Every year, there is much commotion about colds and flu in the media and not much is said about it other than getting the flu shot. While many people comply with this recommendation others look for alternatives.
Some of these individuals may have a reasonable strategy for combatting the bug, but others may question the safety and efficacy of such choices. This article—very briefly—goes over some of these options.
Do you often find yourself catching a cold during a change in season? If so, you’re not alone.
Changes in season, weather, and temperature can make people more vulnerable to colds.
Thus, prevention and maintenance of immune health is important for overall health and wellbeing year round. Fortunately, there are natural cold remedies that can help.
Echinacea is a herb that improves the efficiency of the immune system by helping the body to recognise pathogens and respond more rapidly, increasing the chances that the pathogen will be dealt with before it can damage the body.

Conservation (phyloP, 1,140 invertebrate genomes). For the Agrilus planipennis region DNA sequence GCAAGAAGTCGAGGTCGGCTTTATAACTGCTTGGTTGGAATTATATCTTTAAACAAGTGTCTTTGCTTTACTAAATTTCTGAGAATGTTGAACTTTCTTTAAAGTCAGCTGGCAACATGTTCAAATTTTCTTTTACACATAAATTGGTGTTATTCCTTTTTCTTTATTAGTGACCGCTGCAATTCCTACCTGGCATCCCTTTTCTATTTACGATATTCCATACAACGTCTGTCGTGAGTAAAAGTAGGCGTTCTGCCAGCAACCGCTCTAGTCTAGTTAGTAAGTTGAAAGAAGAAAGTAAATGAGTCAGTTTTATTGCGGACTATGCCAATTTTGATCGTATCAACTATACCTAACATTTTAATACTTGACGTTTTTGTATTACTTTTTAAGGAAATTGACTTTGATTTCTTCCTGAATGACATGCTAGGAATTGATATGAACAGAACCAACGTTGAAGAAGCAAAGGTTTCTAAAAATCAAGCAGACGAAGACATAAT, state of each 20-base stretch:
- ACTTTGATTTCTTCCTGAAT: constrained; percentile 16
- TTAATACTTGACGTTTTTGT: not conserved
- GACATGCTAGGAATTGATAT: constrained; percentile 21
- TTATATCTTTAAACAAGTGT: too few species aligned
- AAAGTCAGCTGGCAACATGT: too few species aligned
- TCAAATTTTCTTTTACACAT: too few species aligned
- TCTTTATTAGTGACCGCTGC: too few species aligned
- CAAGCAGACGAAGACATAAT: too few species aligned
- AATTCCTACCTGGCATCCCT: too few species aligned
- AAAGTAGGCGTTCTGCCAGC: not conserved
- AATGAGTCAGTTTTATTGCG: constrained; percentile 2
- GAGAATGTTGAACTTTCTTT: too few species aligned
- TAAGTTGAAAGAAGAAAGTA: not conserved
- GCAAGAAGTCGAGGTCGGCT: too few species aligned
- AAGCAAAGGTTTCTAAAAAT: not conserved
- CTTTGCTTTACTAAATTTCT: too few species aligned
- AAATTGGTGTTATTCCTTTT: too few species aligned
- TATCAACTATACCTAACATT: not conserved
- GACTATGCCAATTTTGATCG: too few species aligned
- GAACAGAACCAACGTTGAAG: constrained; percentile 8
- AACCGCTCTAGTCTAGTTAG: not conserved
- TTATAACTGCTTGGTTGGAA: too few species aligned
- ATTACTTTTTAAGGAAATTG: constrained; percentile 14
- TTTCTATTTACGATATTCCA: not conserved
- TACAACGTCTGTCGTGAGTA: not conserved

Natural cold and flu remedies can be an effective support to overall immune support, especially within a society that often prescribes antibiotics as a primary source of treatment.
Antibiotics, despite being vitally important in multifarious conditions, are not always the answer for colds and flu. They work only when bacterial infections are present, for those with bronchitis, etc. They do not work against viral infections and, indeed, are frequently less than useful when given in such circumstances as they kill both friendly and unfriendly bacteria, leaving people vulnerable to thrush and bowel problems.
Overuse of antibiotics has additionally created an ever-growing number of bacteria that are immune to them, threatening doctors’ ability to treat serious illness. The emergence of superbugs – pathogens with a resistance to antimicrobial drugs – was firmly linked to the overuse and misuse of antibiotics in a report of the Standing Medical Advisory Committee.
Children catch an average of 6 to 10 colds every year. Children are more susceptible to colds than adults because they haven’t built up enough specific immunity to fight the many different cold viruses and they don’t have the same reflexes as adults when it comes to hygiene.
In children, a cold can easily lead to an ear infection because their Eustachian tubes are shorter and more horizontal than those of adults. As many as 75% of children develop an ear infection before the age of 3.